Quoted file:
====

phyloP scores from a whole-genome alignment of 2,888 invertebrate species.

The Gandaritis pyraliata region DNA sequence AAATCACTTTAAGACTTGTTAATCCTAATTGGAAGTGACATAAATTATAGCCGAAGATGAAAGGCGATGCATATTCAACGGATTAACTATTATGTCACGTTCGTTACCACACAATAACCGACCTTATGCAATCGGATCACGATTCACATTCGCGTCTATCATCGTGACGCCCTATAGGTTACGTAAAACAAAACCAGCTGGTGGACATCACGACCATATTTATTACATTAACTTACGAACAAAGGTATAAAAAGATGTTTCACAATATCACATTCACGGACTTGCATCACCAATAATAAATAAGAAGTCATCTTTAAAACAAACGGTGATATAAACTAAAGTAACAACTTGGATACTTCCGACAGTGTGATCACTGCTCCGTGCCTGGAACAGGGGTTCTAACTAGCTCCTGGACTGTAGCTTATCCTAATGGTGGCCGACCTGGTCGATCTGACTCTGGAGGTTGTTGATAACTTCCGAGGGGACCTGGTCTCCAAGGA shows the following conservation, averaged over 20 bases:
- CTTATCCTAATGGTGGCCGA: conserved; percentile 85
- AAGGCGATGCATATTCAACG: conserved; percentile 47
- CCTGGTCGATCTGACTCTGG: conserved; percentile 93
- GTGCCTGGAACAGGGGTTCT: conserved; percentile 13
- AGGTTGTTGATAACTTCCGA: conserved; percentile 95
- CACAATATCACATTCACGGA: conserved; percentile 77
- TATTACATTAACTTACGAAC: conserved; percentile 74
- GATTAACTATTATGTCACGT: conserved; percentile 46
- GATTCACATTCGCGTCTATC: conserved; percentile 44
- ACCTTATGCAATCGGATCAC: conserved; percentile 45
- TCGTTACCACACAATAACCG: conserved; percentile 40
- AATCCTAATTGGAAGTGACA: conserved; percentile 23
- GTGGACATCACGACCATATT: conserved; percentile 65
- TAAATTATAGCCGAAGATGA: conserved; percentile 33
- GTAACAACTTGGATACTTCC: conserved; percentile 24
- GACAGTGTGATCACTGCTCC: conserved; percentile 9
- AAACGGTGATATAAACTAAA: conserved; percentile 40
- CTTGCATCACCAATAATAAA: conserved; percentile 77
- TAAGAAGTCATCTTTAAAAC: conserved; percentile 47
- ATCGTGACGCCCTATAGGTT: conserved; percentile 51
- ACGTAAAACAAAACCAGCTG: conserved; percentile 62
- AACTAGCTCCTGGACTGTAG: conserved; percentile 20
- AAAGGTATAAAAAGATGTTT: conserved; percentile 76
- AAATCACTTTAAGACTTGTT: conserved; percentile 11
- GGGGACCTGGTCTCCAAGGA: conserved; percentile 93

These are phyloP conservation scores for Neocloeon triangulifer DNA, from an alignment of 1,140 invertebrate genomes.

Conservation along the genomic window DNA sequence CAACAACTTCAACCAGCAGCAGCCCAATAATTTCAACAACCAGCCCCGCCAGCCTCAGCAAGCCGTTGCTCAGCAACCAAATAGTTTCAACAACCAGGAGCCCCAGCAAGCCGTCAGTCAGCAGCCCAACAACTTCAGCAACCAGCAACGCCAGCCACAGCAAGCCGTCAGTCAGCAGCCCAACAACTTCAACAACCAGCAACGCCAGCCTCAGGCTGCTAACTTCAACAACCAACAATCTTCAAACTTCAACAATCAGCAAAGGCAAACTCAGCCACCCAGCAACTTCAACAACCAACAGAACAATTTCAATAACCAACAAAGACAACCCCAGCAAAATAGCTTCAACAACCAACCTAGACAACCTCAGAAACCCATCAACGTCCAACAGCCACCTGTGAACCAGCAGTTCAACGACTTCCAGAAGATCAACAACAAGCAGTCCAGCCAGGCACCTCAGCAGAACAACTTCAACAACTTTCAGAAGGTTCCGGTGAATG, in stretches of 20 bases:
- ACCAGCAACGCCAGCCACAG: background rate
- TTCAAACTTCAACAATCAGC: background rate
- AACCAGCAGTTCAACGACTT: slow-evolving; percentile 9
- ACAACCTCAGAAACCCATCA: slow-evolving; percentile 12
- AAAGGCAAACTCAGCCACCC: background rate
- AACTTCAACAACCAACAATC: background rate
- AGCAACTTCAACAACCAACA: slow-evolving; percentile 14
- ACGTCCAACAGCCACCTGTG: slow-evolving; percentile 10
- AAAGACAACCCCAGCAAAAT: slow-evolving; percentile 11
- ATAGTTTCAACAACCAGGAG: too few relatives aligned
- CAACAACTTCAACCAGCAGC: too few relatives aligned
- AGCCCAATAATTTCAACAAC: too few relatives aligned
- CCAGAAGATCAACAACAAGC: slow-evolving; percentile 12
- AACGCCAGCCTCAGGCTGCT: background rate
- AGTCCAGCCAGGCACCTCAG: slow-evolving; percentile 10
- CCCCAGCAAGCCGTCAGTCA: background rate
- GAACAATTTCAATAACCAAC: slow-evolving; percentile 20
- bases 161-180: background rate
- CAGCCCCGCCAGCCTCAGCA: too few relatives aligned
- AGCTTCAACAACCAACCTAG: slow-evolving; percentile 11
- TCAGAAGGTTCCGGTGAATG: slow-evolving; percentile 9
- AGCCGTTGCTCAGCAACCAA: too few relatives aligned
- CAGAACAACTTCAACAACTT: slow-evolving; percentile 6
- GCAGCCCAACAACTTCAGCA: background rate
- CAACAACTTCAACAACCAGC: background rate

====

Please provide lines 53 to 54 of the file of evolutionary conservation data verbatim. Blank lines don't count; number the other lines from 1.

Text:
- GCAGCCCAACAACTTCAGCA: background rate
- CAACAACTTCAACAACCAGC: background rate